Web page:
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May 31, 2010

Letter # 3: The expectations of civility

Expectations are powerful. When people expect each other to behave well, most do. When we expect each other to behave badly, things go wrong. How does it work? - Very simply. We all sometimes have trouble controlling our emotions and thinking carefully. It is a given people will say silly things, and judge each other harshly. Such things will happen. However, once a thoughtless word is spoken, it is what happens next that is really important. A community that thinks of itself highly will treat a mistake as such – as an aberration to be sanctioned and then corrected. It won’t necessarily obsess about a mistake, or dwell on it; rather, it will be quickly dismissed and corrected as a mistake. A community that perceives itself as unstable, as prone to disintegration, will perceive each mistake as a normal action, as a further confirmation of its own negative self-perception. The expectations of civility do not simply reflect the norm, they create the norm. Therefore, if enough people go around and worry how things will deteriorate, they create the very condition about which they worry in the first place.
While the expectations of civility are a product of collective behavior, not all people in a social group have equal influence. Some are much more influential; they are opinion-makers and conveyors of social norms. They are the most important nodes of social networks. When these people’s expectations deteriorate, it may disproportionally affect the entire community. From my experience, most of these people do not realize the extent of influence over the community they actually have. Power is such a strange thing: everyone denies having it, and no one has ever admitted having too much of it.
To maintain high expectations of civility, the opinion-makers must recognize the extent of their influence. They do not have to be personally saintly; it is just a matter of articulating and upholding high standards of civility in dealing with each other. The expectations will be violated, but they still need to remain unchanged.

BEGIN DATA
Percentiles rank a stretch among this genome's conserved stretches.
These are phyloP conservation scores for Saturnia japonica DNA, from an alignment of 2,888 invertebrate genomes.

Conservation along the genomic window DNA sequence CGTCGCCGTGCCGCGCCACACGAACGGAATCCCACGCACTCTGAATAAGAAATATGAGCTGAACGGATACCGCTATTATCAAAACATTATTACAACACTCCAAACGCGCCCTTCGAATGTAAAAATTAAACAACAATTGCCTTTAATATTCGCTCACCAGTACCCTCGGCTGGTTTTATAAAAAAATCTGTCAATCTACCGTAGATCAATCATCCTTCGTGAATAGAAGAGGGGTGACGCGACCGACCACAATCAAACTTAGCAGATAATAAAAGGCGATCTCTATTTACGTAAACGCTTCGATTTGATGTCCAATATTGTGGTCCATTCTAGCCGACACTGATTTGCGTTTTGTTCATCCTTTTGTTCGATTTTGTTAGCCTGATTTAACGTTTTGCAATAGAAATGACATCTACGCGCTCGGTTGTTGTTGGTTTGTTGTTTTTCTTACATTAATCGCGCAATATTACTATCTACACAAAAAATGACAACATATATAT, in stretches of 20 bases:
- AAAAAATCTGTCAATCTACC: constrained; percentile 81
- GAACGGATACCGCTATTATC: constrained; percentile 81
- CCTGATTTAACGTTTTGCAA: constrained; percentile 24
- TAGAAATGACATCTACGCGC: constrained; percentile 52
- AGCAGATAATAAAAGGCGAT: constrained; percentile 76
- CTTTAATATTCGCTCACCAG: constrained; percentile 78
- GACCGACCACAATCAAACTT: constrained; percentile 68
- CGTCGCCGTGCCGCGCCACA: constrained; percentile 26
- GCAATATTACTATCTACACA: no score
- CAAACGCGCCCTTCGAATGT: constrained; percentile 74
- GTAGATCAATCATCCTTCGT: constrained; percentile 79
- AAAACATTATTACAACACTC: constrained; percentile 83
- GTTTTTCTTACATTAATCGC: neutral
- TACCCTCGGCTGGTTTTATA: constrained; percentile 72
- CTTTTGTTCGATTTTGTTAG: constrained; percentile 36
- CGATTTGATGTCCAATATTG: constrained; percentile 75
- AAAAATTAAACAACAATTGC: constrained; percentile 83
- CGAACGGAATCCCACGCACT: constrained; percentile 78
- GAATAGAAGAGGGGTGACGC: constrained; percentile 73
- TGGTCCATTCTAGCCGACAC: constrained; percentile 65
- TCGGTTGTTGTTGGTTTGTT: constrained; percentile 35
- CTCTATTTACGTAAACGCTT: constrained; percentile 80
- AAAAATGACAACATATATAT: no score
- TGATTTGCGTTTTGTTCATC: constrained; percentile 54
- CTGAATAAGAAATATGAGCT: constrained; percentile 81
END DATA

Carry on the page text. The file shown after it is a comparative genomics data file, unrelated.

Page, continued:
May 21, 2010

The Lame Duck’s Letter # 2

The environment in which we work is changing rapidly; to thrive, you need to keep running and not hope the challenges will pass. Just over the four years I was at UNC, we have moved almost all graduate programs off campus, many of us acquired on-line and hybrid teaching skills, we redesigned largest teacher preparation programs, created several new ones, and moved most of operations and assessment into the digital world. This should not be an exception; the School needs to change and adapt. Change is the new normal. You should keep one eye on competition, the other on legislation, and the third on population and economic trends. Among the biggest challenges that I see on the horizon are:
1.       Colorado is still a growing state, with a significant need for new teachers. However, it cannot continue indefinitely, and UNC can start overproducing teachers. That would prompt the state regulators to raise requirements, or to limit the size of teacher education programs in some other ways. So, STE needs to figure out a way of expanding its in-service education business. You need to hassle the partner school districts until you can figure out what they want and what you can provide in terms of services. This is the only way to compensate for the shrinking demand for pre-service undergraduate teacher prep. We need to get back to the professional development business.
2.       All three Postbaccalaureate programs need to be revised to become smaller and less expensive, a lot more convenient and accommodating for working students, and more focused on field training. Those are areas of growth; UNC has a good name and good experience running those programs – you just need to maintain this position. But is cannot be done by doing the same thing over and over again. The elementary postbac, for example, has not been revised in 15 years – it has to be done soon.
3.       And finally, the biggest challenge is the growth of alternative licensure programs (which is really an expression of public’s dissatisfaction with us – only partially deserved, but real nevertheless). Instead of fighting them head-to-head by political means, UNC would do much better by radically redesigning its own model of teacher preparation. Strike the middle road; borrow what’s best in traditional and alternative programs. I imagine cohorts of students, with two mentors: one a university professor, and another a master teacher.  They follow closely a real K-12 classroom – both in person and via webcams. The mentor teacher explains what is going on and why, the university professors brings theory and research into the conversation. They do not take courses, but shorter, tailored modules taught by experts on specific topics: methods, assessment, child development, learning theory, classroom management, etc. Each of the experts will have to demonstrate the theory with clips from the classroom everyone is following. It is the “show and tell” model rather than just the “tell and hope they see it” model of instruction. I don’t know if this makes any sense, but one thing I know for sure: teacher preparation should find a way of linking theory to practice in a systematic manner.